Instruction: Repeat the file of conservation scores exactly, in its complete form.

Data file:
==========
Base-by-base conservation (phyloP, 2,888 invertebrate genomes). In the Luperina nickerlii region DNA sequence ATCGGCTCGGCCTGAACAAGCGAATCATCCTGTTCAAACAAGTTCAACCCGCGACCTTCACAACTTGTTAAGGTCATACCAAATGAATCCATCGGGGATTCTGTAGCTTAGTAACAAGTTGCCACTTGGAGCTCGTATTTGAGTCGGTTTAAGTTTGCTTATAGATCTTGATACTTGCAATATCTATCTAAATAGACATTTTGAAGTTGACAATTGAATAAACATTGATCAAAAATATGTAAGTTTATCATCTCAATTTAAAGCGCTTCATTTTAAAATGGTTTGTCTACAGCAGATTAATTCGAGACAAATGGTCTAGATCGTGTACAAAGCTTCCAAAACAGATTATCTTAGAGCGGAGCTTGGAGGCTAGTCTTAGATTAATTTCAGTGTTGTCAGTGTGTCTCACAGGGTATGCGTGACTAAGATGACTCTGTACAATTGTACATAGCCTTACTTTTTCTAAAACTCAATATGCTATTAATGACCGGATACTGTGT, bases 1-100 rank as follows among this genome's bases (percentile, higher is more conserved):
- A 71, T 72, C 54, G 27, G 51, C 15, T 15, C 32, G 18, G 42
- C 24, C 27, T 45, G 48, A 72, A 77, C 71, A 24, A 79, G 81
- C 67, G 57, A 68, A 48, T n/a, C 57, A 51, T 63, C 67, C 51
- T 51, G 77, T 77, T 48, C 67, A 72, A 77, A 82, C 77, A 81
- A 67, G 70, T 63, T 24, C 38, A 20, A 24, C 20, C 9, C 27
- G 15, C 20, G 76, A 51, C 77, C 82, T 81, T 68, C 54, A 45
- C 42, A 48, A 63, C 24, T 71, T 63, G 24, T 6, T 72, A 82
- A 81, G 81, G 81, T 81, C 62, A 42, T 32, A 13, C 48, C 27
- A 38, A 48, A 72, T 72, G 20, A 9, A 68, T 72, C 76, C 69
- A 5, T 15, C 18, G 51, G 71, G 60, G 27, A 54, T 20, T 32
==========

Base-by-base conservation (phyloP, 2,888 invertebrate genomes). In the Luperina nickerlii region DNA sequence ATCGGCTCGGCCTGAACAAGCGAATCATCCTGTTCAAACAAGTTCAACCCGCGACCTTCACAACTTGTTAAGGTCATACCAAATGAATCCATCGGGGATTCTGTAGCTTAGTAACAAGTTGCCACTTGGAGCTCGTATTTGAGTCGGTTTAAGTTTGCTTATAGATCTTGATACTTGCAATATCTATCTAAATAGACATTTTGAAGTTGACAATTGAATAAACATTGATCAAAAATATGTAAGTTTATCATCTCAATTTAAAGCGCTTCATTTTAAAATGGTTTGTCTACAGCAGATTAATTCGAGACAAATGGTCTAGATCGTGTACAAAGCTTCCAAAACAGATTATCTTAGAGCGGAGCTTGGAGGCTAGTCTTAGATTAATTTCAGTGTTGTCAGTGTGTCTCACAGGGTATGCGTGACTAAGATGACTCTGTACAATTGTACATAGCCTTACTTTTTCTAAAACTCAATATGCTATTAATGACCGGATACTGTGT, bases 1-100 rank as follows among this genome's bases (percentile, higher is more conserved):
- A 71, T 72, C 54, G 27, G 51, C 15, T 15, C 32, G 18, G 42
- C 24, C 27, T 45, G 48, A 72, A 77, C 71, A 24, A 79, G 81
- C 67, G 57, A 68, A 48, T n/a, C 57, A 51, T 63, C 67, C 51
- T 51, G 77, T 77, T 48, C 67, A 72, A 77, A 82, C 77, A 81
- A 67, G 70, T 63, T 24, C 38, A 20, A 24, C 20, C 9, C 27
- G 15, C 20, G 76, A 51, C 77, C 82, T 81, T 68, C 54, A 45
- C 42, A 48, A 63, C 24, T 71, T 63, G 24, T 6, T 72, A 82
- A 81, G 81, G 81, T 81, C 62, A 42, T 32, A 13, C 48, C 27
- A 38, A 48, A 72, T 72, G 20, A 9, A 68, T 72, C 76, C 69
- A 5, T 15, C 18, G 51, G 71, G 60, G 27, A 54, T 20, T 32